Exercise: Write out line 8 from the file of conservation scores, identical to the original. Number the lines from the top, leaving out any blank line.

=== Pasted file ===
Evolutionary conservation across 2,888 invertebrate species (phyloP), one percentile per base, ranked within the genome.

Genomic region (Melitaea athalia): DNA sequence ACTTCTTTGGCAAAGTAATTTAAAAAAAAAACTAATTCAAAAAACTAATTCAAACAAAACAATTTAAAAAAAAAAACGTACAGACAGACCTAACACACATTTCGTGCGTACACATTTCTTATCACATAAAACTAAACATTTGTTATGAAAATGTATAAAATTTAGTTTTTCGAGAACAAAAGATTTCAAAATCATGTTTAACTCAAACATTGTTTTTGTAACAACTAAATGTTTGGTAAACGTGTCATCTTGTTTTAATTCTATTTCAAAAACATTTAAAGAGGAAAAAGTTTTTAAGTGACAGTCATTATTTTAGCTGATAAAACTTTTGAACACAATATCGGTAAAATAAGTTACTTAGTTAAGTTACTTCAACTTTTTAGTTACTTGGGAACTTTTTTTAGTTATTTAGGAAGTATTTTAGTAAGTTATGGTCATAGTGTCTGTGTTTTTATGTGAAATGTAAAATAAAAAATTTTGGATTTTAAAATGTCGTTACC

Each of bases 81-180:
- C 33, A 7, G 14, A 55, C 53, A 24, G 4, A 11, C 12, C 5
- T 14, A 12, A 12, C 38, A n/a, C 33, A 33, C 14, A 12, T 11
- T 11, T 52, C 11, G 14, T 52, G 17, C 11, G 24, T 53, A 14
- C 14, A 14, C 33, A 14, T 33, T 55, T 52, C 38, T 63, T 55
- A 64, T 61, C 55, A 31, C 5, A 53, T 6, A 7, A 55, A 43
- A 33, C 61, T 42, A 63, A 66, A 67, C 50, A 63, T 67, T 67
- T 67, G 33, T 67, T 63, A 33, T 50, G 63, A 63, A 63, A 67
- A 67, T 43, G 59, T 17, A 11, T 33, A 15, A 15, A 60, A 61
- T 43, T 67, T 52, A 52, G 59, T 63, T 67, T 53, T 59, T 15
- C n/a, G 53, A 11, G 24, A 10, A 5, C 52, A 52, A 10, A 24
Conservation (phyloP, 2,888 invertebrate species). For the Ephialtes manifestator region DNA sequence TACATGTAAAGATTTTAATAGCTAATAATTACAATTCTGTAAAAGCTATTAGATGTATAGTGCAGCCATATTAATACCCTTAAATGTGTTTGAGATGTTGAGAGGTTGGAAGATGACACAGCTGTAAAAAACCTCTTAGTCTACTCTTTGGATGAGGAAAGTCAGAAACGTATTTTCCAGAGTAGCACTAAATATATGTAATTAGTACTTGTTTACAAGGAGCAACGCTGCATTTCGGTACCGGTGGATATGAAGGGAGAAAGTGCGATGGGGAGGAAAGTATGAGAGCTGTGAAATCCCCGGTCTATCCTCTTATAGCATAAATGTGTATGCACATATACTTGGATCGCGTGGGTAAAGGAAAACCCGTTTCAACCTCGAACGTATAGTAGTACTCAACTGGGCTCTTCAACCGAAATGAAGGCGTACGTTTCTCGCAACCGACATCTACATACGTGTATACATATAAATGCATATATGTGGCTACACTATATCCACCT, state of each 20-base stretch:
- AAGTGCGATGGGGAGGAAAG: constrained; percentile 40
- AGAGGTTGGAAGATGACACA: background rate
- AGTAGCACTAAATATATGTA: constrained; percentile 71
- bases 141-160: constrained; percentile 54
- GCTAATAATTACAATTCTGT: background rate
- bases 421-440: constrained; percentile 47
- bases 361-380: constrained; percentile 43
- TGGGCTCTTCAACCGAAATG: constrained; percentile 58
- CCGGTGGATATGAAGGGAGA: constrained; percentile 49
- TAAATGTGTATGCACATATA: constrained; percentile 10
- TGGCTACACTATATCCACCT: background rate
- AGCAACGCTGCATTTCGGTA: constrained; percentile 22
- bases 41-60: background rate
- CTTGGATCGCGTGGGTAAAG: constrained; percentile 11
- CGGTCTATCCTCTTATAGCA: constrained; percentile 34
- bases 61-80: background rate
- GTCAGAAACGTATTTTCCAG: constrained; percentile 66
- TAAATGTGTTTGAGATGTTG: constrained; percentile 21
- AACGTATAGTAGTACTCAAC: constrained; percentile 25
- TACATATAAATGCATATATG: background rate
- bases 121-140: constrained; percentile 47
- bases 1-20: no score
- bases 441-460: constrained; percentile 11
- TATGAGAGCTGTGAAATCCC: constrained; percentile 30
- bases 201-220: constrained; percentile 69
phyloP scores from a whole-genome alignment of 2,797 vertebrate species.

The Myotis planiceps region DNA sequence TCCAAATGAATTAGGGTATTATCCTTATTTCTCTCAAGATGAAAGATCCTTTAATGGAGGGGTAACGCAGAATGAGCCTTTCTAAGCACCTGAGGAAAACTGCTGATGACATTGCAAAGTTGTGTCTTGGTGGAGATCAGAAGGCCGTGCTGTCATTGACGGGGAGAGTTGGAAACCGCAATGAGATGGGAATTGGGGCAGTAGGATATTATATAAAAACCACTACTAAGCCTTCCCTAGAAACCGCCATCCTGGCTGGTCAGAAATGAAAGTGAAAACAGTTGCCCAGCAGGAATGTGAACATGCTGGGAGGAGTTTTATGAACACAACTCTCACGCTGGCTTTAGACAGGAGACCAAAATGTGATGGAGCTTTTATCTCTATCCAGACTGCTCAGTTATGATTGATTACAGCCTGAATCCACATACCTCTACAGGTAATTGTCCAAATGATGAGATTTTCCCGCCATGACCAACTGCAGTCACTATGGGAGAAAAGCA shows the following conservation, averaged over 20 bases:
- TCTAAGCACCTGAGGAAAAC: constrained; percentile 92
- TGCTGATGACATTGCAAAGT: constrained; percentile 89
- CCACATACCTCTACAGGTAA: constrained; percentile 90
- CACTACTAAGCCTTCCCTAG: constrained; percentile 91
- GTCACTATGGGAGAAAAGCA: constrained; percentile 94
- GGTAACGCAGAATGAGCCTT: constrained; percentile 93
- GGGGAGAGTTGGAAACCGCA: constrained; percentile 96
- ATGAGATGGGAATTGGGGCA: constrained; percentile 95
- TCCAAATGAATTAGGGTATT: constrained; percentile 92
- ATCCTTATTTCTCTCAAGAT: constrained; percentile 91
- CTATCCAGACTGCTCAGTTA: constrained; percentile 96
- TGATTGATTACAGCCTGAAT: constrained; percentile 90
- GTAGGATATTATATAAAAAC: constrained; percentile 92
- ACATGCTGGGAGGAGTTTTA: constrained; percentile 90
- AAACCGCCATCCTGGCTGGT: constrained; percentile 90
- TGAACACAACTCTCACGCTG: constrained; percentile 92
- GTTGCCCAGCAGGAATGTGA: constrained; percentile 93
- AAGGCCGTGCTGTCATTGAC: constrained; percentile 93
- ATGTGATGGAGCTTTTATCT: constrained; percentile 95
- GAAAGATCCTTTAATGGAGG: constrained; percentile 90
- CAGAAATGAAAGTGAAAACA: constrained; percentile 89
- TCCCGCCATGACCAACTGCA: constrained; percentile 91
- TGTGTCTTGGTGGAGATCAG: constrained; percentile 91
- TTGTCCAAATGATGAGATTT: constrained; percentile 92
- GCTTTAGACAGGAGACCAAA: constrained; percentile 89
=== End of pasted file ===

- A 64, T 61, C 55, A 31, C 5, A 53, T 6, A 7, A 55, A 43